James Hansen is NASA’s chief climate scientist. He recently testified for the defense in the trial of 20 climate activists convicted of “conspiracy to commit aggravated trespass” on a Ratcliffe coal plant in England. Although Hansen is refreshingly candid about the impact of carbon mitigation strategies, he suffers from a basic confusion over the economics of climate change legislation.

Activists on Trial

Hansen took the stand to declare that carbon dioxide emissions from coal power plants pose a threat to humanity.  A Guardian (U.K.) story summarizes the episode with a sympathetic eye:

Nasa’s top climate scientist Jim Hansen told a jury at the trial of 20 environmental activists that he had begun speaking out about climate change again in the past five years because of his grandchildren.

“I did not want them to say: ‘Pa you understood what was happening but you never made it clear’,” the 69-year-old told the trial last Monday.

The activists were found guilty of conspiracy to commit aggravated trespass by the court today, and could now face suspended prison sentences.

Hansen had flown overnight from his home in the US to give evidence about the science of climate change and in particular the threat posed to humanity by the burning of coal at plants such as E.ON’s at Ratcliffe-on-Soar.

Hansen, whose speech to Congress in 1988 is seen as pivotal in first bringing climate change to the world’s attention, is well-versed in speaking out against the coal industry. Nottingham is not the first British court where he has given evidence. He testified last year in the case of the “Kingsnorth Six”, who had climbed up E.ON’s coal plant. They also used the climate change defence – that their actions were designed to prevent immediate harm to human life and property from climate change – and were acquitted.

In his witness statement submitted for last week’s case, he argues that if the burning of coal continues to grow at its current rate, the level of carbon dioxide in the atmosphere will rise to between 500 and 600 parts per million. This is way above the current level – of about 389ppm – and the maximum level considered safe by an increasing number of scientists of 350ppm.

Let’s Count Benefits and Costs of Restricting Coal

It is ironic that someone would travel thousands of miles using transportation which emits large amounts of carbon dioxide to testify about the evils of emitting carbon dioxide. But let’s put that irony aside and for the sake of argument, let’s also put aside the technical issue of whether carbon dioxide emissions pose the threat that Hansen claims. Suppose he’s right. Even so, his position that these particular power plants pose an immediate threat to human life and property doesn’t make sense.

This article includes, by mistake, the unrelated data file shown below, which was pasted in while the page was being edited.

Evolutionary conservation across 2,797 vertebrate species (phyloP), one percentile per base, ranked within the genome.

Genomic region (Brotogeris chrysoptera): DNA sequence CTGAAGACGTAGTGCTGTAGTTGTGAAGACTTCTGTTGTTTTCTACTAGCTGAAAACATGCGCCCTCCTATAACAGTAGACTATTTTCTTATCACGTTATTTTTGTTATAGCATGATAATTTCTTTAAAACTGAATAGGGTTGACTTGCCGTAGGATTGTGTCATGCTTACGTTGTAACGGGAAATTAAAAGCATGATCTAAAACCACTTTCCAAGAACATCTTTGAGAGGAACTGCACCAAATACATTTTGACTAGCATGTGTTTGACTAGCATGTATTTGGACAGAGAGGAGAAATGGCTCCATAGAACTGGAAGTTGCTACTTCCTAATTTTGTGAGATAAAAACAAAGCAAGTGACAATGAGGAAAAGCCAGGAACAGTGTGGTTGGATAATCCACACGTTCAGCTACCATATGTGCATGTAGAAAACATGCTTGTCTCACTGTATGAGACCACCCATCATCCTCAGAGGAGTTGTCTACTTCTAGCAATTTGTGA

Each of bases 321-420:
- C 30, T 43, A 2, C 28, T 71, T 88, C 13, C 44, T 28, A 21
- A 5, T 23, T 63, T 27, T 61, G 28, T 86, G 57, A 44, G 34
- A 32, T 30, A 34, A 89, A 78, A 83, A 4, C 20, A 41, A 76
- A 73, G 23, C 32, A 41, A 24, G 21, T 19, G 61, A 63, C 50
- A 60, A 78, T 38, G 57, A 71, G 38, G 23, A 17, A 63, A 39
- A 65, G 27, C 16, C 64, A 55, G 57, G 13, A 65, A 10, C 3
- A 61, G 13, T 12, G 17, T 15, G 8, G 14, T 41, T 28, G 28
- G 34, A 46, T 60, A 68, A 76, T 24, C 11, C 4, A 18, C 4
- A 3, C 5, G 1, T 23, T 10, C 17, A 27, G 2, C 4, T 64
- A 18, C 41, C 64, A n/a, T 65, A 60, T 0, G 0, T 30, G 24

We are not lawyers, but in a commonsense meaning of the terms, coal burning does not pose an “immediate harm to human life and property,” any more than James Hansen could be accused of manslaughter for taking his carbon dioxide emitting trans-Atlantic flight to testify in the case. Even if the underlying climate science were exactly as Hansen describes, it’s still not true that we could point to specific people this year who would die because of any particular coal plant.

Furthermore, even if we broaden the definition and include vague notions of statistical deaths due to the accelerated climate change, then by consistency we would have to quantify the “immediate harm to human life and property” coming from rising energy prices. The more “immediate” the criterion, the worse things will be for the climate activists, because expensive energy hurts now, whereas the vast bulk of avoided climate damages of Hansen’s computer models don’t accrue until decades down the road.

Lest there be any doubt that Hansen’s aggressive climate objectives would impose economic pain, consider this quote from later in the Guardian article:

[Hansen] is scathing about discussions at the UN climate talks in Copenhagen last year and Cancún, which reaches its climax today, over agreeing emissions targets, based on a cap-and-trade system. “Cap-and-trade with offsets will not work. Because by definition they are trying to trick you. By saying you can put a cap on but it’s not going to make energy much more expensive – if it doesn’t make energy much more expensive it’s not going to be effective.”